Media attention to Human Genome Project, Francis Collins
Interviewee: Francis Collins. Francis Collins, the director of the public project, talks about the media attention, and what it missed during the "race" coverage. (DNAi Location: Genome > The project > Players > Competition and the media > Media: a two-edged sword)
Well I think all the media attention to the Genome Project was sort of a two-edged sword. It was a good thing because it brought public attention to a project that really hadn't received a lot of recognition and yet which had the potential to change the world, and will change the world, and yet most people until '99 or so hadn't really heard of it, didn't have a sense what was happening or why it mattered. Now all of a sudden there's a story every week, usually a story about the race to sequence the human genome. The down side of it was the stories in general, although there were exceptions, didn't do a very good job of explaining the science, didn't really convey the historic nature of this, didn't really convey the medical significance or the societal significance.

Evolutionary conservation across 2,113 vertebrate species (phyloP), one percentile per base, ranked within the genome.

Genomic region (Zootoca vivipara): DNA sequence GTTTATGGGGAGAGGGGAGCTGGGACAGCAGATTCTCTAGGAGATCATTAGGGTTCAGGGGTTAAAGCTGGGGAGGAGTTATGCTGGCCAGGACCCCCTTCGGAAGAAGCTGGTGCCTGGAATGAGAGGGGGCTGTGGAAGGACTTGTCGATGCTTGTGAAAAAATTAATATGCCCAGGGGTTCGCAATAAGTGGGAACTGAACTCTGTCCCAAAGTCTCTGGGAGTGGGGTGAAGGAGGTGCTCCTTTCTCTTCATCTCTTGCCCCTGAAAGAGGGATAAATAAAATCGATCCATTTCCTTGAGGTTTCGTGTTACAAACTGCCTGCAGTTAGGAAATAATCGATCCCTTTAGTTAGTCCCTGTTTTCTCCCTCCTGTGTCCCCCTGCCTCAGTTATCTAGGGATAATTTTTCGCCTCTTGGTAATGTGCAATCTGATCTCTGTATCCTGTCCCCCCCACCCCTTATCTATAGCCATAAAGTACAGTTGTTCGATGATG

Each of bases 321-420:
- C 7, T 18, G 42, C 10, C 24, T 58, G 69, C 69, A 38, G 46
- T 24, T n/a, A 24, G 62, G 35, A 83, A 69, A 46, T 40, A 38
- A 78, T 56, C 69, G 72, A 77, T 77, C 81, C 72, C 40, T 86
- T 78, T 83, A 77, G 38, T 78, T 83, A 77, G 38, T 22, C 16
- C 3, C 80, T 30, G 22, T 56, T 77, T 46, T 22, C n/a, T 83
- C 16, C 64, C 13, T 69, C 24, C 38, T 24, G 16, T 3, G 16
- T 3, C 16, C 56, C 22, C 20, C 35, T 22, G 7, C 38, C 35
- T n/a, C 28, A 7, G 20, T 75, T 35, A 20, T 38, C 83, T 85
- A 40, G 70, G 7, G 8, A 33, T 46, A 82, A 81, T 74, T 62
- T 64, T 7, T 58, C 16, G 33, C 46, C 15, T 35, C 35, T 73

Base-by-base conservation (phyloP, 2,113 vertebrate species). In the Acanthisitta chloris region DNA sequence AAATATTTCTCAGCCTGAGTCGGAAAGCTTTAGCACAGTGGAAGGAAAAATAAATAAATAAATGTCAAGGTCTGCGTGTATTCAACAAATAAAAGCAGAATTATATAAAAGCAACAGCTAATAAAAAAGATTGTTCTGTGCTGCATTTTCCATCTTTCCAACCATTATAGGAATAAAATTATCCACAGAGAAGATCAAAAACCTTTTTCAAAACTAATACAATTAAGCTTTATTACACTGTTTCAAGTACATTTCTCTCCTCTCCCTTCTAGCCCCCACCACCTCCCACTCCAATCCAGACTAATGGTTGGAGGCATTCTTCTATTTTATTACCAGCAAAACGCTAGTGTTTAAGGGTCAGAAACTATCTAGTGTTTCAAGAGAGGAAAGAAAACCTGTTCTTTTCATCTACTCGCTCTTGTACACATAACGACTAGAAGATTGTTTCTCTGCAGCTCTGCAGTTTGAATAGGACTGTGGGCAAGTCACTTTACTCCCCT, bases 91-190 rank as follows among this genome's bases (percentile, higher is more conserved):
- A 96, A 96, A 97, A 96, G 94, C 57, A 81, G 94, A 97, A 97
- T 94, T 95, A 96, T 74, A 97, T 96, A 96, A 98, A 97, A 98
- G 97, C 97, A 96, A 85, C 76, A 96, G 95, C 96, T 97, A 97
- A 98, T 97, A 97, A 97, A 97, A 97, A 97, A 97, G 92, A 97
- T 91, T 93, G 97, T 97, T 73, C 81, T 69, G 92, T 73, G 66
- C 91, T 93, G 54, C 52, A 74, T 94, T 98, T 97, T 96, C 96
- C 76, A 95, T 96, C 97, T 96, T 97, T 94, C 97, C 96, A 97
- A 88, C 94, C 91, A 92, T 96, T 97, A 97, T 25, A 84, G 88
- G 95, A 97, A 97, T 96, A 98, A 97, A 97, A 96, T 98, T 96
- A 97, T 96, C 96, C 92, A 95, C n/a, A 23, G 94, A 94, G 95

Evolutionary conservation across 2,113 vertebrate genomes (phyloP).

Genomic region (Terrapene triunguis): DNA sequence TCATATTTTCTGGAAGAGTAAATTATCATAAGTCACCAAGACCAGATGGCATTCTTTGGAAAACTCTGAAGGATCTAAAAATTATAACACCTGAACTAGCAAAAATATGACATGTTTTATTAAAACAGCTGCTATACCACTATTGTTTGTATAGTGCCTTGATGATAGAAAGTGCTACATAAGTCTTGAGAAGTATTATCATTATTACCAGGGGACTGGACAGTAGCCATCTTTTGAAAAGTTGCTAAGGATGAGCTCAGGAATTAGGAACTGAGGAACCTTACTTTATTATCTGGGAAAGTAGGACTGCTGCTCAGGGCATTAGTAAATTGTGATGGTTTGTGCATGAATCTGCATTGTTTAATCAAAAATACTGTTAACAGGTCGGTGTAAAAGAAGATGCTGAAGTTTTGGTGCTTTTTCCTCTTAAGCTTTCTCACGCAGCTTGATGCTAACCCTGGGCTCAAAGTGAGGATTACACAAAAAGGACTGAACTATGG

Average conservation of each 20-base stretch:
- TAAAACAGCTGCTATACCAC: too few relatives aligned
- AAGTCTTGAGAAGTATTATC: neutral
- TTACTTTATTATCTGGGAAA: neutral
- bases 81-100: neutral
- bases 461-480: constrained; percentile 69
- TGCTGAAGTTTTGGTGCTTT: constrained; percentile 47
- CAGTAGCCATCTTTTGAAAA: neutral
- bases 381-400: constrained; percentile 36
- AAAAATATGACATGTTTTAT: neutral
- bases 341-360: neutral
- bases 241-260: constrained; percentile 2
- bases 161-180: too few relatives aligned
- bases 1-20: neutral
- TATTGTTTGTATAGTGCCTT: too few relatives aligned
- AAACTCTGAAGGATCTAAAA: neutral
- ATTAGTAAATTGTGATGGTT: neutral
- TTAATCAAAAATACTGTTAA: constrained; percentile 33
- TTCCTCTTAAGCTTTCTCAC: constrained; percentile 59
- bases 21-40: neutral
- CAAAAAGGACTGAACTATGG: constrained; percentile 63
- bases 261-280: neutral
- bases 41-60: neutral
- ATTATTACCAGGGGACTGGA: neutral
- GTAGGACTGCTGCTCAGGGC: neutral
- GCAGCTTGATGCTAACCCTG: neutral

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Ari Patrinos, director of the U.S. Department of Energy's sequencing effort and friend to the leaders of both projects, speaks about the media surrounding the Human Genome Project.
Medical advances that will spring from the Project.
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Francis Collins, the second director of the Human Genome Project, tells of his excitement about the project.
Craig Venter, leader of the private effort at Celera Genomics, speaks about the excitement the race to sequence the human genome generated.
Francis Collins Craig Venter represent the federally-funded and the commercial efforts of the Human Genome Project.
President William (Bill) Clinton talks about the significance of the Human Genome Project.